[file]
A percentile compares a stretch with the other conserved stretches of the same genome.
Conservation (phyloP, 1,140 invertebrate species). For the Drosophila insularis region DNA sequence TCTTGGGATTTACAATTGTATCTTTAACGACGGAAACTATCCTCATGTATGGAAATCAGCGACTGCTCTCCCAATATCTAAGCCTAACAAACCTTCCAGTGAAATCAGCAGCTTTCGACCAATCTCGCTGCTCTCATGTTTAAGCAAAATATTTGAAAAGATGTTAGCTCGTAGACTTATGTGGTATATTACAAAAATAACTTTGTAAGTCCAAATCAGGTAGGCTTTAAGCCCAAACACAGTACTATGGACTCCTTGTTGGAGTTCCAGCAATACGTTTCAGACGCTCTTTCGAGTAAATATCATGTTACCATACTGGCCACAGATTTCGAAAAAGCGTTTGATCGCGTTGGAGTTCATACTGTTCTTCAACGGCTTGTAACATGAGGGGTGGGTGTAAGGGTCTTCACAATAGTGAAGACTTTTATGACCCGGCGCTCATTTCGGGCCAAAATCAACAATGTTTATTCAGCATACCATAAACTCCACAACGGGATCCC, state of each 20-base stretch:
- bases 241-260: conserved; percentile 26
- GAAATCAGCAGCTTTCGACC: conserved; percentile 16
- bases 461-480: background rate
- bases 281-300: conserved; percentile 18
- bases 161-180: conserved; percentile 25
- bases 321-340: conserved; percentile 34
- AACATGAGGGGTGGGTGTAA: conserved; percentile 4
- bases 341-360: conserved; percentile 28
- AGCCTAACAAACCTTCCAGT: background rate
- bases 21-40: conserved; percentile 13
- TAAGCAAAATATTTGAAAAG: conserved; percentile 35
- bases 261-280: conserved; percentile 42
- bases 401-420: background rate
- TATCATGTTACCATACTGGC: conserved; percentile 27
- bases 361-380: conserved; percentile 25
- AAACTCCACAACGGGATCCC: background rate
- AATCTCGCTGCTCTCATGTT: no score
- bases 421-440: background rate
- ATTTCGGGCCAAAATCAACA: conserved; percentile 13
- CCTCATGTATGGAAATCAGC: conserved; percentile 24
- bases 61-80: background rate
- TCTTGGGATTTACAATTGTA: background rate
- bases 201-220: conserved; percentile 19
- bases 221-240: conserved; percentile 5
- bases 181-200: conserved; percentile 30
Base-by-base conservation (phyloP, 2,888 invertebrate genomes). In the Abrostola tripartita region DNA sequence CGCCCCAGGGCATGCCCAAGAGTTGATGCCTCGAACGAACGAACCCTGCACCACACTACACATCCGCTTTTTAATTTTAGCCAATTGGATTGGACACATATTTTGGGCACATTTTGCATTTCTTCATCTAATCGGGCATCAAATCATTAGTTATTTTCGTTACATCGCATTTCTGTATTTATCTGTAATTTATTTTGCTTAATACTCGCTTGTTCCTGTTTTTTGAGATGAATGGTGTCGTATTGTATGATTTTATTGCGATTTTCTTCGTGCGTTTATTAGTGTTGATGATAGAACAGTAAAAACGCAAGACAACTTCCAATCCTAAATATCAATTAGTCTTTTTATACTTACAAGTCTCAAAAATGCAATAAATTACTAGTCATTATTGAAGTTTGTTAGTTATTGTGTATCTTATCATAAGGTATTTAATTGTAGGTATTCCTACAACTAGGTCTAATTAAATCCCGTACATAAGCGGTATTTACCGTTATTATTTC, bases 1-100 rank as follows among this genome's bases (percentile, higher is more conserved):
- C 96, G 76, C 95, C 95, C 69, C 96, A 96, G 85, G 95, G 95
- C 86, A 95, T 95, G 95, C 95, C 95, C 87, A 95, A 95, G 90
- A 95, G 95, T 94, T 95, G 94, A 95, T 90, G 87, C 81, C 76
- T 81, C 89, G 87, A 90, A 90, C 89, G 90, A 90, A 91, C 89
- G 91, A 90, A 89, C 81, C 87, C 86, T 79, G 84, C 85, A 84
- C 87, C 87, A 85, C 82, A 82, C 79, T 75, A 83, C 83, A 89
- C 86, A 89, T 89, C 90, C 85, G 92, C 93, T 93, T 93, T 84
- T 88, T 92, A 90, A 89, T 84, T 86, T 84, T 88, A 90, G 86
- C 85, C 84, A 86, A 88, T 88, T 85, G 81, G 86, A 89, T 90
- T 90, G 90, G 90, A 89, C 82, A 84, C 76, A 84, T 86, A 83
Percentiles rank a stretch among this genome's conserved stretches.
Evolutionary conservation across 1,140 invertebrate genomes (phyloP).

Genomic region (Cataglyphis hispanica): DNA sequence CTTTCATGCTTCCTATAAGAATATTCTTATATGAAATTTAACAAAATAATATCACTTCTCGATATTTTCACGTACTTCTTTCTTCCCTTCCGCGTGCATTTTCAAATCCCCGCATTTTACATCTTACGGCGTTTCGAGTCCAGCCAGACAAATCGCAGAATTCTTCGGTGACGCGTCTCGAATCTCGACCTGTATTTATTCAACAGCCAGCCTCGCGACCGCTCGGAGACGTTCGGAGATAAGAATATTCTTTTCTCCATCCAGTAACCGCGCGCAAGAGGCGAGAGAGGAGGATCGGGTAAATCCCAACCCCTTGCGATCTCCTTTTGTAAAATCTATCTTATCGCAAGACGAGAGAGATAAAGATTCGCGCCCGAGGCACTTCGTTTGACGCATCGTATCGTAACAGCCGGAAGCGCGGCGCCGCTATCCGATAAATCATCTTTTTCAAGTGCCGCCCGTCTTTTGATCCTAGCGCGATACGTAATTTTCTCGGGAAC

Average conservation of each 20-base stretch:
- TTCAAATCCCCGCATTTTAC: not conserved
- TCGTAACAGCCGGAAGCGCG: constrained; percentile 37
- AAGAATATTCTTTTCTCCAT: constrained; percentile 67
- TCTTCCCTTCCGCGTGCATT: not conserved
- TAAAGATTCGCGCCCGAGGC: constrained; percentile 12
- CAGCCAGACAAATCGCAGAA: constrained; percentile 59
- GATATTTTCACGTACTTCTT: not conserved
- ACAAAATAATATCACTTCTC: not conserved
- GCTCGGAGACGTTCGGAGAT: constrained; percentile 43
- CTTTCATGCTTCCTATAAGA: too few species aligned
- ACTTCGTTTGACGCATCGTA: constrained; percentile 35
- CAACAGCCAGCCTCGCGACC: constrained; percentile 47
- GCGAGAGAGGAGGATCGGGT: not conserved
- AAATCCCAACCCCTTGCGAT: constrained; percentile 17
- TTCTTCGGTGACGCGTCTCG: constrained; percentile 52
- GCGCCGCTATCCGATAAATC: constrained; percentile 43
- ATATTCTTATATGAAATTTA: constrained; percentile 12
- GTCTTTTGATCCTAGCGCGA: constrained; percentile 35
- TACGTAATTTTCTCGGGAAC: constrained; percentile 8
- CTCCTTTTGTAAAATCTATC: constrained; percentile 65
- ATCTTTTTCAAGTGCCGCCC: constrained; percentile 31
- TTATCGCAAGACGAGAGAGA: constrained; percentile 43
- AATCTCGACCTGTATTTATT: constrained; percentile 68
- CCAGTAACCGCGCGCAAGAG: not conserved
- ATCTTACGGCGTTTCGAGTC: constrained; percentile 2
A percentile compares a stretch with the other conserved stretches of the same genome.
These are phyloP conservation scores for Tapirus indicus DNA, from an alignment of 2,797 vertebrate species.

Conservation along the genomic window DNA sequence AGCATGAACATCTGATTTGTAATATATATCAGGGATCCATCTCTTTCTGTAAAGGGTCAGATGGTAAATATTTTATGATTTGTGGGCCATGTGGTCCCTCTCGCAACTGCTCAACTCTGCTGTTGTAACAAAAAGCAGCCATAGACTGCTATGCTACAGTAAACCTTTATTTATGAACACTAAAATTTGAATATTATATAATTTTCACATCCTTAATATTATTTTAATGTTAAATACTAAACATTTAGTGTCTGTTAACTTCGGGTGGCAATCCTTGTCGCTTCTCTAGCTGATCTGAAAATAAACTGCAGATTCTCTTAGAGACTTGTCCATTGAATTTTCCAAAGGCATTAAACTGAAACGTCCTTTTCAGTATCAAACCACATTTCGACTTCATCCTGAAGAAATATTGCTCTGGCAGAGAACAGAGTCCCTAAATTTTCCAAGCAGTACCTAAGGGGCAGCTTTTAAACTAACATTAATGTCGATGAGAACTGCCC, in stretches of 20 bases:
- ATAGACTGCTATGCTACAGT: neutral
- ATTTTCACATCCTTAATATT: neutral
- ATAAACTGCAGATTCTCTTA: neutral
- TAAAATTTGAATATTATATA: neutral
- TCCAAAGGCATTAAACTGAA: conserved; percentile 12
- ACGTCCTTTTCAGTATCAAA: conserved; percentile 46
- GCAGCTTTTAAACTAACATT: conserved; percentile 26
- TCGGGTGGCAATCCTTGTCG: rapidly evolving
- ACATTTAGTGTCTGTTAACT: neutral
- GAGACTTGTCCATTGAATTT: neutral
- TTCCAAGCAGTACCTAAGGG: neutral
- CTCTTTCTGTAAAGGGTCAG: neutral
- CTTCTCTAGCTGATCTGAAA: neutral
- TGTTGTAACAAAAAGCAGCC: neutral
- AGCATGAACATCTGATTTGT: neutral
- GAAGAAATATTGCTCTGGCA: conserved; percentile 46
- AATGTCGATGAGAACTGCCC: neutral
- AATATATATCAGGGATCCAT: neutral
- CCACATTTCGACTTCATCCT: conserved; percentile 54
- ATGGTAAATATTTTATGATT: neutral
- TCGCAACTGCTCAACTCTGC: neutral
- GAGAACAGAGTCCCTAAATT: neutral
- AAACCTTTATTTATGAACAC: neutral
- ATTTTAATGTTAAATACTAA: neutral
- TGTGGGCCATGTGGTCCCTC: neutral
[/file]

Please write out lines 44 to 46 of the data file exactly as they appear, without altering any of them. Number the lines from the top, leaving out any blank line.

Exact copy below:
- TCGTAACAGCCGGAAGCGCG: constrained; percentile 37
- AAGAATATTCTTTTCTCCAT: constrained; percentile 67
- TCTTCCCTTCCGCGTGCATT: not conserved